Horse Hoof Care Tips

August 17, 2015

How to Keep Your Horse’s Hooves Healthy

Horse hoof care is one of the most important, yet sometimes forgotten, requirements for a healthy horse. This article will provide some basic horse hoof care tips to help you get started!

Your Friend, the Farrier

The farrier is one of the most important partners you and your horse have, besides the veterinarian. Make sure you choose a reputable, experienced one that you can trust! The farrier trims hooves, inspects shoes, and detects and corrects any problems such as under-run heels, a club foot, or flare in the hoof walls. And of course, they replace shoes if your horse has them.

Schedule routine hoof care with your farrier every six to eight weeks, depending on how fast your horse’s hooves grow. If you notice any issues, for example forging (striking the back of a front hoof with the toe of a back hoof), discuss shorter intervals between appointments with your farrier. Some horses may need care every four weeks instead of every six or eight.

One thing you should learn from the farrier is how to remove a shoe. Most farriers are glad to show you how, and your horse will be too if you need to relieve it from pain and possible hoof damage, from a sprung or shifted shoe.

Training Your Horse to Cooperate

If you haven’t picked your horse’s hooves before, or you’re a new horse owner, you may find that your horse isn’t fond of getting its feet picked up. The good news is, you can train your horse to tolerate people handling their feet pretty easily, it just takes some training! You (and your farrier) will have a much easier time working on your horse’s feet.

One way to get your horse to pick up its foot is to pinch together the two sides of the chestnut on the leg you’re trying to lift. The chestnut is the callous on the inside of each front leg, slightly above the knee, and is below the hock on the hind legs (though not all horses have one on the hind legs). When it lifts its leg, be sure to praise your horse with a pat on the shoulder, or treat, to reward them.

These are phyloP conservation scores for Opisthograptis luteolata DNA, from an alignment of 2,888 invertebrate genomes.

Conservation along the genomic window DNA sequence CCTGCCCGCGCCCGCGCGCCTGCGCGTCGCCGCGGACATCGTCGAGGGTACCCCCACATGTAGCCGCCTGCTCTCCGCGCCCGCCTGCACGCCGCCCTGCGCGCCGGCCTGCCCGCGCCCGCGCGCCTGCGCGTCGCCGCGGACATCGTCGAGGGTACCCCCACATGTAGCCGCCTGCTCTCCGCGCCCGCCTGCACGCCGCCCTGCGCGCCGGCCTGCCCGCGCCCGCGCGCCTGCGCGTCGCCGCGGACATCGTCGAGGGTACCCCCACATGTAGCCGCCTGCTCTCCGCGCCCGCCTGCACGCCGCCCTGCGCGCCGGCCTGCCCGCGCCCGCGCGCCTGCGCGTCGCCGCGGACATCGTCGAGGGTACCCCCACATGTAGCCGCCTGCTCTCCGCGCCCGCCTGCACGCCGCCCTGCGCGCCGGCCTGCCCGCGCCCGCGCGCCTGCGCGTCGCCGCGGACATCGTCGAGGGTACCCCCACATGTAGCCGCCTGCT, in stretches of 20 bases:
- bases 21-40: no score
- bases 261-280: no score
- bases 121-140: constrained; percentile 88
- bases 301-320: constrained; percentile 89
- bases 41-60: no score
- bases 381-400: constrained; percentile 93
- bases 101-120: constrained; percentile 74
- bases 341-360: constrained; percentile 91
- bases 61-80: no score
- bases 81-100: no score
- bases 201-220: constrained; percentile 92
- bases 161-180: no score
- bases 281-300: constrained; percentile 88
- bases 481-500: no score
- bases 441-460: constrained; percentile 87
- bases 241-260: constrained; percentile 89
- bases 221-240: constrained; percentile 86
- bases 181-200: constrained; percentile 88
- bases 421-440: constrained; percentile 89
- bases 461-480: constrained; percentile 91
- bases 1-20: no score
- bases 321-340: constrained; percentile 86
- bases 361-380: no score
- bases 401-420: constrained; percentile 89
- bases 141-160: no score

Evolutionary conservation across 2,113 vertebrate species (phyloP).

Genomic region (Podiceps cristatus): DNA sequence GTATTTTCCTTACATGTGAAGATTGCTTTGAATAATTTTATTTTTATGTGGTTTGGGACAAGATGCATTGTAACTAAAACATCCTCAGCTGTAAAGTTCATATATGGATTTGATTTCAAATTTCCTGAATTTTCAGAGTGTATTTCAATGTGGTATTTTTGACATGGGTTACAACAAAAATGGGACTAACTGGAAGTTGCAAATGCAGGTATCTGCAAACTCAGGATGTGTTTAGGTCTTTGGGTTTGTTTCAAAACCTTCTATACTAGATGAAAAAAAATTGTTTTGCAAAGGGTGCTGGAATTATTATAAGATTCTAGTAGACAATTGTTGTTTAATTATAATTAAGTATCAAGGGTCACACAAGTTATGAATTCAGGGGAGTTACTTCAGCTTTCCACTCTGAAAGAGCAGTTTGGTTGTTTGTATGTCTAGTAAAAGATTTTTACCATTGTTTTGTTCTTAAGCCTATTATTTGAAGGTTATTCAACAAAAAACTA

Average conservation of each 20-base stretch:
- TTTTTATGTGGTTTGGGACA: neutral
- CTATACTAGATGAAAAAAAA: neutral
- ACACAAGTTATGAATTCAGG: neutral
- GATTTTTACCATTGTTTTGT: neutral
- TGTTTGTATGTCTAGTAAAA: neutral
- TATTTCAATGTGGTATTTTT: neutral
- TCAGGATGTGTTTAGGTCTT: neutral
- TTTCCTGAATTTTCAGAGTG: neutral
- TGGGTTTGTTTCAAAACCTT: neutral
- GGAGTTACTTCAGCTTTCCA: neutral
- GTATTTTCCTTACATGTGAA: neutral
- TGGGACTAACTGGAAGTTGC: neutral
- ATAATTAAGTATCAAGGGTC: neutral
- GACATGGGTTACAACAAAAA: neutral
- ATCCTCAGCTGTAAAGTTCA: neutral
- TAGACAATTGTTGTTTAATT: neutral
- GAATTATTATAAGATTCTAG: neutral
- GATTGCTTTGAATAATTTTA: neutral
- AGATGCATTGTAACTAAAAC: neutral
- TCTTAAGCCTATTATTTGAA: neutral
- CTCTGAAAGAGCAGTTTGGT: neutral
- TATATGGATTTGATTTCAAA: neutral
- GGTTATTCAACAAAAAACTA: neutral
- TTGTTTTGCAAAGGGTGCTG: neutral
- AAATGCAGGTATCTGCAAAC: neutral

If that doesn’t work well, try pinching the lower tendon that runs along the back of the leg as you try to lift the foot. This activates a kind of horse “reflex”, encouraging the horse to lift the foot.

Once you’ve got the hoof in hand, you’re ready to start giving your horse a “pedicure!”

Your Job as Horse Parent: Get Picky

A hoof pick is one of the most important grooming tools you should have in your repertoire. Contrary to what many horse owners may think, picking out your horse’s hooves isn’t a farrier’s job, it’s yours! So get ready to get picky.

Here are a few tips for getting picky with your horse’s hooves:

  • Use the pick to pry out any packed debris, gently clearing out all the nooks and crannies of each hoof.
  • Scrape away any remaining bits of debris off the sole and use a brush (you can buy a pick that comes with one or buy the brush separately), so that you can clearly see the entire surface of the sole.

How often should you pick your horse’s hooves? Before each ride, after you untack them, when you bring them in for the night, and before turnout in the morning. Following this schedule will make cleaning the hooves a normal part of your routine, and your horse will get used to it (which will make your job easier and faster).